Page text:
>>  Extend an olive branch and apologize if there are still bad vibes in the air and you feel it’s appropriate. Even if you don’t believe you were wrong, you will demonstrate maturity by initiating a truce. Don’t be the person who holds out on pride or principle.

>>  If the issue is not yet resolved, suggest a time you can revisit the issue respectfully and stick with it.

>>  Remind them that every partnership requires negotiation and communication about what is important to both parties; express that you look forward to learning more about what they feel strongly about.

When all is said and done and things are calm and happy between you again, raise the question of how you both want things to be handled in the future to benefit from lessons learned. The emphasis here should be on understanding one another’s boundaries, fears, and communication styles so you begin to create healthy habits in your relationship.

Do you think of “compromise” as a dirty word?  Read my blog on
Meet you in the Middle: 5 Ways to Compromise in Your Marriage.


Additional Thoughts and Suggestions

Use the below list of suggestions as a primer to approach future conflict, making sure to note of the areas you’ll need to put in some extra work to be effective.

Before an argument:couple being disrespectful

>>  Expect it and don’t fear it: know that conflict is part of every healthy relationship when it’s handled correctly.

>>  Think about your goals and what you want to achieve by broaching a sticky topic with your partner.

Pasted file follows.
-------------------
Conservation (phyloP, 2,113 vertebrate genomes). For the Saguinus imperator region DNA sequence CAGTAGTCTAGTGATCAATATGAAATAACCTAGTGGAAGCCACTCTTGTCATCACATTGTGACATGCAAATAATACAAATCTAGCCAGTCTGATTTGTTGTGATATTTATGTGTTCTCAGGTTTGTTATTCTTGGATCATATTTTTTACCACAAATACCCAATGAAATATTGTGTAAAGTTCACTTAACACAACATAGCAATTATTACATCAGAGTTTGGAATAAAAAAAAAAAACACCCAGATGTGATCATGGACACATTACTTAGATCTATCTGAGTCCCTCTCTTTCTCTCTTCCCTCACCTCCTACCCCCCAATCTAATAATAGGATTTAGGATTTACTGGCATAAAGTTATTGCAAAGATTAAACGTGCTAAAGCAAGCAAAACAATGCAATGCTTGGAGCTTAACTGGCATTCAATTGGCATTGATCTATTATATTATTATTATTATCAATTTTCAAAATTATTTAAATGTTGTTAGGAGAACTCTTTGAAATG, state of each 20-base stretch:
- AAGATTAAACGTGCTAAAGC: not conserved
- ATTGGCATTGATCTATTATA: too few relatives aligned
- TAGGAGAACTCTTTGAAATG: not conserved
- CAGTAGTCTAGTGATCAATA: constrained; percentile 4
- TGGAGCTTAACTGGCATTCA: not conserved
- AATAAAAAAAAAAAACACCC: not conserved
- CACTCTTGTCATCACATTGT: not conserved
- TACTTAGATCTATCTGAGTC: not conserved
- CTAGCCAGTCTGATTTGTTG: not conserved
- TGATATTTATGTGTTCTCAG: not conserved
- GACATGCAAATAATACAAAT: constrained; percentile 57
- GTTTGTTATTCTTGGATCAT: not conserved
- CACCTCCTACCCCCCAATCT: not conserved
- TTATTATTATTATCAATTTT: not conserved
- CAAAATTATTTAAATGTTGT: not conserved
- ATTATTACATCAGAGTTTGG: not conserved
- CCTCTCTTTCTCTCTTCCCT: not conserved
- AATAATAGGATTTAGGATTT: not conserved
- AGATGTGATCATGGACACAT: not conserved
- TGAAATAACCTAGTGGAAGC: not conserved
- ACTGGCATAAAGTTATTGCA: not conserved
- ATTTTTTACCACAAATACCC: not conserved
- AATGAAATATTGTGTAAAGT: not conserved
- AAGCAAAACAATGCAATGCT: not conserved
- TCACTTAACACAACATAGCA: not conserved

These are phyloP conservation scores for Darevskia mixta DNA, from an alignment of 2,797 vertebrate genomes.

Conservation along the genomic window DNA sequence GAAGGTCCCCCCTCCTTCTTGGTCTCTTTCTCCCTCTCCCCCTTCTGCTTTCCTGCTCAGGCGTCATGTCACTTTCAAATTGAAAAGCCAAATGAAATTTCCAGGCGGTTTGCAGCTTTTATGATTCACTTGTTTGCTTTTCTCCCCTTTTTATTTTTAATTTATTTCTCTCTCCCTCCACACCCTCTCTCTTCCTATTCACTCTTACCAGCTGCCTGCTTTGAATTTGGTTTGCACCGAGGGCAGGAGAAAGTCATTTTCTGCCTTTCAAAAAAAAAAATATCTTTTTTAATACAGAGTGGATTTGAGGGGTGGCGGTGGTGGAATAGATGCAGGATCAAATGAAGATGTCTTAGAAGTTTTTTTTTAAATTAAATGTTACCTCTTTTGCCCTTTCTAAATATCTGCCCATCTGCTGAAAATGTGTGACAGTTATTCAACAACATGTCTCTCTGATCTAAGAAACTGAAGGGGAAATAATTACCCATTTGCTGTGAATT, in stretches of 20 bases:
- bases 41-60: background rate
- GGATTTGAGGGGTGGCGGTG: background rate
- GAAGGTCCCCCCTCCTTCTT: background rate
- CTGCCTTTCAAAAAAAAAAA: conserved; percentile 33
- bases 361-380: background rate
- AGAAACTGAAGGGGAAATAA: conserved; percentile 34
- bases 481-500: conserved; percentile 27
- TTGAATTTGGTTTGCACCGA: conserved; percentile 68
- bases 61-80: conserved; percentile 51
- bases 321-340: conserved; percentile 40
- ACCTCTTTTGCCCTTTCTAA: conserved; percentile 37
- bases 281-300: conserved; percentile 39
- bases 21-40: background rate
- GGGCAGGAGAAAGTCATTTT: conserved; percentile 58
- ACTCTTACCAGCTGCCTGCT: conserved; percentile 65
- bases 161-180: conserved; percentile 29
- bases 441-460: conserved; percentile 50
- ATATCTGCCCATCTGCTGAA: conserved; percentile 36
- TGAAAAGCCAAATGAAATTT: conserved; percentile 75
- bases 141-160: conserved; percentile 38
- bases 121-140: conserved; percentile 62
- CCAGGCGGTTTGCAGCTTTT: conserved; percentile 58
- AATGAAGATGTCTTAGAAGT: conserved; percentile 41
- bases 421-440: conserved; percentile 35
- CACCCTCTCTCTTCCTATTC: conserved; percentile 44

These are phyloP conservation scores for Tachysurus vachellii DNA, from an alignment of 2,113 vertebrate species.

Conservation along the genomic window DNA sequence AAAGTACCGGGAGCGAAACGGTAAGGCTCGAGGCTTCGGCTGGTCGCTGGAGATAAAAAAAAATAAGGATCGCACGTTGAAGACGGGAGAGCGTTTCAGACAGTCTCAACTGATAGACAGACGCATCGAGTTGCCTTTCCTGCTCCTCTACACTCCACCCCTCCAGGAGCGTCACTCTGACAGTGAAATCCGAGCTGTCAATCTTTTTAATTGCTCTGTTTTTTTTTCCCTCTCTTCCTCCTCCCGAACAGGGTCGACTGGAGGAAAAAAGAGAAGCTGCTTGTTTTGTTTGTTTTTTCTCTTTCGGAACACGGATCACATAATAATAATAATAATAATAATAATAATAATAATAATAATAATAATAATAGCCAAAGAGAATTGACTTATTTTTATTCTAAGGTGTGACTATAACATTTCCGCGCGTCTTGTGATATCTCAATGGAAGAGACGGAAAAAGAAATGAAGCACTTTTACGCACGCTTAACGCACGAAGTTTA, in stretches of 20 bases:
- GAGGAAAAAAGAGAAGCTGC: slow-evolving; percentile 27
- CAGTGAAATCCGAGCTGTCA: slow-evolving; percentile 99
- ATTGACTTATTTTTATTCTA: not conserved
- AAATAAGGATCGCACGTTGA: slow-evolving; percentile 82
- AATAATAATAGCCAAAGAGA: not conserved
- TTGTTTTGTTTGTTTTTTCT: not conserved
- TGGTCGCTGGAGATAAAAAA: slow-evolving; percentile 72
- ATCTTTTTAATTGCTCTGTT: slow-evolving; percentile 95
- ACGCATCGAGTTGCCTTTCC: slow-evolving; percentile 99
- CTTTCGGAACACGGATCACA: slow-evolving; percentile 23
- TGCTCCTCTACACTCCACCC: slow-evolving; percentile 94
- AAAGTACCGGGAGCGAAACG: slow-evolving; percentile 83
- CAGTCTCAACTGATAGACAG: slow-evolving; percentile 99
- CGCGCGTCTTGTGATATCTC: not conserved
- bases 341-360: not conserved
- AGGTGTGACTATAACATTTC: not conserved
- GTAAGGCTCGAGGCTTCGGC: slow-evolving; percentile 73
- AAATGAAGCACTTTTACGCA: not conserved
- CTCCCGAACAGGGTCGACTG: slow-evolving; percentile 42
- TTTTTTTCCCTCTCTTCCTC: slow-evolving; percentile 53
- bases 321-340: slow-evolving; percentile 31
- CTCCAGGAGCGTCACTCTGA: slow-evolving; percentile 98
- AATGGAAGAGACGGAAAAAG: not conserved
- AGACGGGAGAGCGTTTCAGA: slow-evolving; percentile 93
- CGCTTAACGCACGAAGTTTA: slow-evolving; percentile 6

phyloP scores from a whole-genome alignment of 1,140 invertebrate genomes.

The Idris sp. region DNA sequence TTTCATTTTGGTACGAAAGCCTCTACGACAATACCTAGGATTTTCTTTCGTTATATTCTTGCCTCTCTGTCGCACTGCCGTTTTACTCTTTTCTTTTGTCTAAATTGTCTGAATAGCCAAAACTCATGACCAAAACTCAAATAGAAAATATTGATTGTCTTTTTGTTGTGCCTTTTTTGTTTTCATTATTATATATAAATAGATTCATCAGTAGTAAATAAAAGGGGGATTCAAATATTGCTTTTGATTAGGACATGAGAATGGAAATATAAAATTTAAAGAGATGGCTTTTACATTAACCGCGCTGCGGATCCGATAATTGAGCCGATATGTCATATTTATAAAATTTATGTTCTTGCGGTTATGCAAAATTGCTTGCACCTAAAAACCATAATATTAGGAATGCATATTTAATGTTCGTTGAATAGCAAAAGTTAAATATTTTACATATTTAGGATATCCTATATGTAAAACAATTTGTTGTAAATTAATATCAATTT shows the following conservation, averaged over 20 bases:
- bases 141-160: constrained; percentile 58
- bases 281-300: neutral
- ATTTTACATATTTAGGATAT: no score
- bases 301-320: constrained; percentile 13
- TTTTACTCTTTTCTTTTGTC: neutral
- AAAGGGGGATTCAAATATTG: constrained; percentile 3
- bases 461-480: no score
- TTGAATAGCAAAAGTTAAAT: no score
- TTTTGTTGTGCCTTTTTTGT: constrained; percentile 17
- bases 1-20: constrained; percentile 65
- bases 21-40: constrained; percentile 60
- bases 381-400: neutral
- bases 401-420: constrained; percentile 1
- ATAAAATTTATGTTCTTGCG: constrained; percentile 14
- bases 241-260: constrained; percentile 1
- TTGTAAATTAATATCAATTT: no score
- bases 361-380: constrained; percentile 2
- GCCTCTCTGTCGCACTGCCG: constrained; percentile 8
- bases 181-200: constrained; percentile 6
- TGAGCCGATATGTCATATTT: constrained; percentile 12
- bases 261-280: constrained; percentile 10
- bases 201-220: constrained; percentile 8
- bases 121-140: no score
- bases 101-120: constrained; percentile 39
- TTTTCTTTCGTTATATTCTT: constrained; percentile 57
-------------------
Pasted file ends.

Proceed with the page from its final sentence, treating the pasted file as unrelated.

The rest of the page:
>>  Consider the right time to make your approach and pick a good time for them.

>>  Anticipate their response and try to put yourself in their shoes.

During an argument:

>>  Maintain a respectful tone and body language.

>>  Do more listening than speaking.

>>  Don’t accuse or criticize; simply explain.

>>  Make requests instead of complaints.

>>  Beware of your tendency to stonewall or become defensive.

>>  Own your own stuff and try to empathize with your partner’s struggles.

>>  Ask for a break if you need it, but make it short and set a time to come back together.

pillow fightAfter an argument:

>>  Apologize quickly, and ask for forgiveness when warranted.

>>  Talk about how to avoid or resolve the same issue in the future.

>>  Discuss lessons learned from the conflict itself and how you want to change your communication pattern in the going forward.

>>  Be willing to comfort or reassure your partner in the form of affection, quality time, or other things you enjoy that will create loving feelings again and get you back on track.

If you aren’t able to resolve the issue and establish safe and respectful ways of discussing these matters, or feel that things escalate beyond where they should in your exchanges, reach out for help.



Conflict is a part of every successful relationship!  The learning-a-lot-about-each-other phase is supposed to be fun but can also mean that you step on some tripwires.  What’s important is that you learn to “fight fair” and navigate conflict successfully and respectfully.  Like any other skill, this is something that can be learned and improved over the course of your relationship or lifelong marriage.  If you would benefit for learning some of these strategies, get in touch!